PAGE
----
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Tuesday, 28 March, 2000, 16:24 GMT 17:24 UK
Head to head: Soft drugs
Should people who are caught with cannabis or ecstasy for their own use be jailed? No, says a Police Foundation report.
Paul and Janet Betts, left, whose daughter Leah died after taking ecstasy in 1995, vehemently disagree. Labour MP Paul Flynn backs a liberalisation of our drugs laws.
The case for relaxing drug laws
Paul Flynn MP
"It's not working. So, we won't fix it."
That's the mule-headed message from government on the call to end the jailing of soft drugs users.
The equivalent of four and half British prisons are occupied by cannabis offenders. The UK is planning to build 20 more prisons at a cost of £20m each.
A young student from Somerset was jailed for doing what half a million other young people do every week. He had ecstasy tablets in his home. He spent three years in a jail overrun with heroin users.
Ex-prisoner Jonathan Aitken reported his astonishment at the "out of control drug culture" of prisons. Why send soft drug offenders into closed jails where heroin dominates life?
If we cannot keep a single British jail drug free, what hope is there of keeping soft drugs away from clubs, schools and offices? None. So let's reduce the harm.
The reasonable report from the Police Foundation was rubbished by the government before publication. No discussion. No debate. Just carry with on the same policies of prohibition that has made Britain the drug sink of Europe.
Instead of imitating the success of reductions in drug harm of other countries we continue to repeat the failures of the US, the country with the worst drug problems in the world.
The message that the government has sent out is that all illegal drugs are equally dangerous. It does not deter the majority of young people from experimenting with soft drugs.
Soon, they find that scare stories about cannabis are wild exaggeration - as true as warnings to earlier generations that certain sexual practices will make them go blind.
So they also disbelieve the scare stories about the killer addictive drugs of heroin and cocaine.
By using soft drugs they have already broken the taboo and crossed the line of illegality. A move into hard drugs is easy - the pushers are waiting.
The success of the Netherlands is to intelligently divide the soft and hard drugs markets. Experiments with soft drugs are no big deal. The result is that after 20 years of cannabis decriminalisation in Holland, fewer people use cannabis or hard drugs than here.
In Holland in 1980 the average age of the heroin addict was 28. It is now 44 and the total number of addicts is falling.
The UK is alone in Europe in having heroin addicts as young as 12. The increase in the total of addicts has been described by the drug czar Keith Hellawell as "alarming."
The message is: mindless prohibition increases drugs use, intelligent policies reduce drugs harm.
The case for tough drug laws
Paul and Janet Betts
The classification of a drug is dependent on the potential harm it can do - not deaths - HARM.
Ecstasy has so much potential for harm that it was banned for use in medicine during the 1980s in every country except Switzerland - and that was use under controlled conditions.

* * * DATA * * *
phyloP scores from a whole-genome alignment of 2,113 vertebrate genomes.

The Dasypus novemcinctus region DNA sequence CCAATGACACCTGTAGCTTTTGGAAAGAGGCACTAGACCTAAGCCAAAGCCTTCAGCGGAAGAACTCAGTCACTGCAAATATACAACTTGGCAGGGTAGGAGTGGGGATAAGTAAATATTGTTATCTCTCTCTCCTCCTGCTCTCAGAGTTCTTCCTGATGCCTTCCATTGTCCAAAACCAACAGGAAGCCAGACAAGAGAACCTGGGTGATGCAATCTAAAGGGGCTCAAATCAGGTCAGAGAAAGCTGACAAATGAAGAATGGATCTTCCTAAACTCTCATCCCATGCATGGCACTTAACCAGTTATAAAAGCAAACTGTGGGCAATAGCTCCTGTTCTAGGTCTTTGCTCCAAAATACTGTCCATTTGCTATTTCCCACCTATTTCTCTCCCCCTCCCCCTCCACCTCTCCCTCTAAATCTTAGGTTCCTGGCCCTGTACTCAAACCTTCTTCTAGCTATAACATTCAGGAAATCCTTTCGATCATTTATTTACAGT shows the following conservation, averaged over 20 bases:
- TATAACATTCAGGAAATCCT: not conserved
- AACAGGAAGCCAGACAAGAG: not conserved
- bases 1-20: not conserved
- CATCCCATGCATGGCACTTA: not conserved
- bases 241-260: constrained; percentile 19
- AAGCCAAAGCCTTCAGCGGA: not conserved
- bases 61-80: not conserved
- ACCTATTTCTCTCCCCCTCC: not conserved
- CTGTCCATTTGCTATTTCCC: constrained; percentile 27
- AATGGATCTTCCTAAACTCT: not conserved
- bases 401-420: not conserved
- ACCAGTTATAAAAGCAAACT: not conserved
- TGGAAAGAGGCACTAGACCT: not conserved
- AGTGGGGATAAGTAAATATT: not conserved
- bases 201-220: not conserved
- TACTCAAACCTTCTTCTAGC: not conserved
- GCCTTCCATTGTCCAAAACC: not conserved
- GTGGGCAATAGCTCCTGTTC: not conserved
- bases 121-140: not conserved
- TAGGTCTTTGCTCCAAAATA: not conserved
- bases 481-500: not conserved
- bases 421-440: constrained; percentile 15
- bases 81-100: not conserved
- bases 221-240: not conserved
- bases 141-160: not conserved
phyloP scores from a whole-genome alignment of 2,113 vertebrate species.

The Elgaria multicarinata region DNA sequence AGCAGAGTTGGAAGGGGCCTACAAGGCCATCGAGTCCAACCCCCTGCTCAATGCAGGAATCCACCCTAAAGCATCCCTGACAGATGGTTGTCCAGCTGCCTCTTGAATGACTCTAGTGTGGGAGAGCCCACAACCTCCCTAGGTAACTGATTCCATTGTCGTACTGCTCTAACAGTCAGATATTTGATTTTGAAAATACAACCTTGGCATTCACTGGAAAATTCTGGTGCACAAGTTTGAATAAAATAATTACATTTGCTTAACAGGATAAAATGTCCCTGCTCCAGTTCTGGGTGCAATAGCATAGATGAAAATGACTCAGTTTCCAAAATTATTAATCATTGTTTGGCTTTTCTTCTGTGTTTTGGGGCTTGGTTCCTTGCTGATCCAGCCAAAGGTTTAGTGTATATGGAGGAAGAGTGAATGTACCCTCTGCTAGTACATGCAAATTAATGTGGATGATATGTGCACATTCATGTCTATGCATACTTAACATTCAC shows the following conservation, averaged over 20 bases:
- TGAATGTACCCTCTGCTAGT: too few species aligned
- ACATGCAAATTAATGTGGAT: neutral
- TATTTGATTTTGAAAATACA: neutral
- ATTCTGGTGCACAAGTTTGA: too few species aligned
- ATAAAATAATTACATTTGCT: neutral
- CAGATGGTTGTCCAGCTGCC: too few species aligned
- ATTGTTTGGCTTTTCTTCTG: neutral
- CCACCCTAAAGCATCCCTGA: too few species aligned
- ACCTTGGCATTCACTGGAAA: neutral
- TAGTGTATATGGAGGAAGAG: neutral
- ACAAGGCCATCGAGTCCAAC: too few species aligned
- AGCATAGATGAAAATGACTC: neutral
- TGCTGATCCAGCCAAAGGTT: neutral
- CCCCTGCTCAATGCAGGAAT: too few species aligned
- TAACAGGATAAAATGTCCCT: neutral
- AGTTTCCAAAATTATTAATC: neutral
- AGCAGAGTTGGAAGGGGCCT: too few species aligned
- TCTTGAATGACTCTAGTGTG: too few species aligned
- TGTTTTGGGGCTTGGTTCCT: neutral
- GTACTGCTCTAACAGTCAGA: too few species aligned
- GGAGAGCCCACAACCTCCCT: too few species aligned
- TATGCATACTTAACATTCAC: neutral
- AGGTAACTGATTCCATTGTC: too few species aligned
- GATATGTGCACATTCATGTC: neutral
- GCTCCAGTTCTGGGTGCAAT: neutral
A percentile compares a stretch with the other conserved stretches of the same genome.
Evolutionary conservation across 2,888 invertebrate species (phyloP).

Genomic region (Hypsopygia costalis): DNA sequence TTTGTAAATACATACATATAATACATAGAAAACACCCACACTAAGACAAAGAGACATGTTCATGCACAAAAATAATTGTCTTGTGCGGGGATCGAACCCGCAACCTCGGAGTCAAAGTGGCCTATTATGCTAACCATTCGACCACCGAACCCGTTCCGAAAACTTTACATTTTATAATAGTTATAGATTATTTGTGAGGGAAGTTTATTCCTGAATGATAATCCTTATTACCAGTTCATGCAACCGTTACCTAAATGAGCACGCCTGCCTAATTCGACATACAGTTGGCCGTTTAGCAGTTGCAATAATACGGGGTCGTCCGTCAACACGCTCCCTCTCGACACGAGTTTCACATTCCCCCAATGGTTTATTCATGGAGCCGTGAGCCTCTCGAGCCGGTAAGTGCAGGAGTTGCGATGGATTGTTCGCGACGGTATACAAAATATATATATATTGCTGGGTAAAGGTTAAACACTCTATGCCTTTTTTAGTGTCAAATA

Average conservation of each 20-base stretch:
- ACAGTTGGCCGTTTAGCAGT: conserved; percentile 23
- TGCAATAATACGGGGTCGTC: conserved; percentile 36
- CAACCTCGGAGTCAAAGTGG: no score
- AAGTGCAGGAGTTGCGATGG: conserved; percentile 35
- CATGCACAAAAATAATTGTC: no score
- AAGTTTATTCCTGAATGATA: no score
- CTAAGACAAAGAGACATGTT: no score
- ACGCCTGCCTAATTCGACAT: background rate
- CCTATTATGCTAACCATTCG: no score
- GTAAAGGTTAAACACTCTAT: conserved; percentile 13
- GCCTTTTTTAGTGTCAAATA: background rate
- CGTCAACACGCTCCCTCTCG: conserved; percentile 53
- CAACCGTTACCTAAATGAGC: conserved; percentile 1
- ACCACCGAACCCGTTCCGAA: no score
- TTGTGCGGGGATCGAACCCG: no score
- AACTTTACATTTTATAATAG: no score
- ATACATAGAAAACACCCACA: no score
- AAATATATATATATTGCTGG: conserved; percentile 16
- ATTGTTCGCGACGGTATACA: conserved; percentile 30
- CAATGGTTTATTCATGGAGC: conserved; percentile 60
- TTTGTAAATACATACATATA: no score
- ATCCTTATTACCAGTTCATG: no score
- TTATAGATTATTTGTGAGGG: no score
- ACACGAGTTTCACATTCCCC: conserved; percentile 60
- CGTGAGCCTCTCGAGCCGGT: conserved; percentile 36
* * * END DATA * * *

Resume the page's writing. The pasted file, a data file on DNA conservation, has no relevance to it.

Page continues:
The World Health Organisation has recognised that cannabis causes a condition called Chronic Cannabis Intoxification - dropping out syndrome, lack of concentration, psychosis and loss of memory and ambition - all familiar to those that know regular cannabis users.
Out of touch
Users have harmed themselves and others while on LSD and some patients who were given the drug, under controlled conditions years ago, are still suffering flashbacks, nightmares, and psychosis.
Yet here we are, in danger of taking on board another load of recommendations which are totally out of touch with the harm which drugs like ecstasy, LSD, and cannabis cause.
Let's not get the medical use of cannabis mixed into the same debate as recreational use. The two are separate issues and should never be debated together.
When police forces were allowed to give instant cautions for possession we did, in effect, decriminalise ALL drugs.
But the amount of a drug that was considered to be for personal use remained a grey area. Police still have the option to prosecute if they consider that someone is "taking the mickey".
Now, we are talking of taking that option away. Dealers operating outside schools and in clubs, possessing only a few tablets at a time "for personal use", or a small amount of cannabis, will be laughing all the way to the bank.
The evidence is well documented - ecstasy is a highly neurotoxic drug. Cannabis is causing increasing problems, particularly today's cannabis which can have 40-60% THC content, unlike the 1-3% content in the 1960s.
Officially declassifying is a good way of massaging crime figures, so that police can say: "Look how our crime figures have gone down." Of course they will - any fool can see that.
These so-called softer drugs are causing youngsters to commit crime. And in the long term, our NHS bill, particularly in the mental health field, will be out of control.
If our government was to implement these recommendations, in the kids' eyes they would be rubber stamping the safety of these drugs. And if they do, we and thousands of parents like us will feel betrayed by a government which six weeks ago was telling us it would not go soft on drugs.
We have no chance of beating the big dealers - there is too much money and profit being made.
Our hope is with our kids - of giving them the true facts about drug use, so that when drugs are stuffed in their face they can tell the dealers to stuff themselves.
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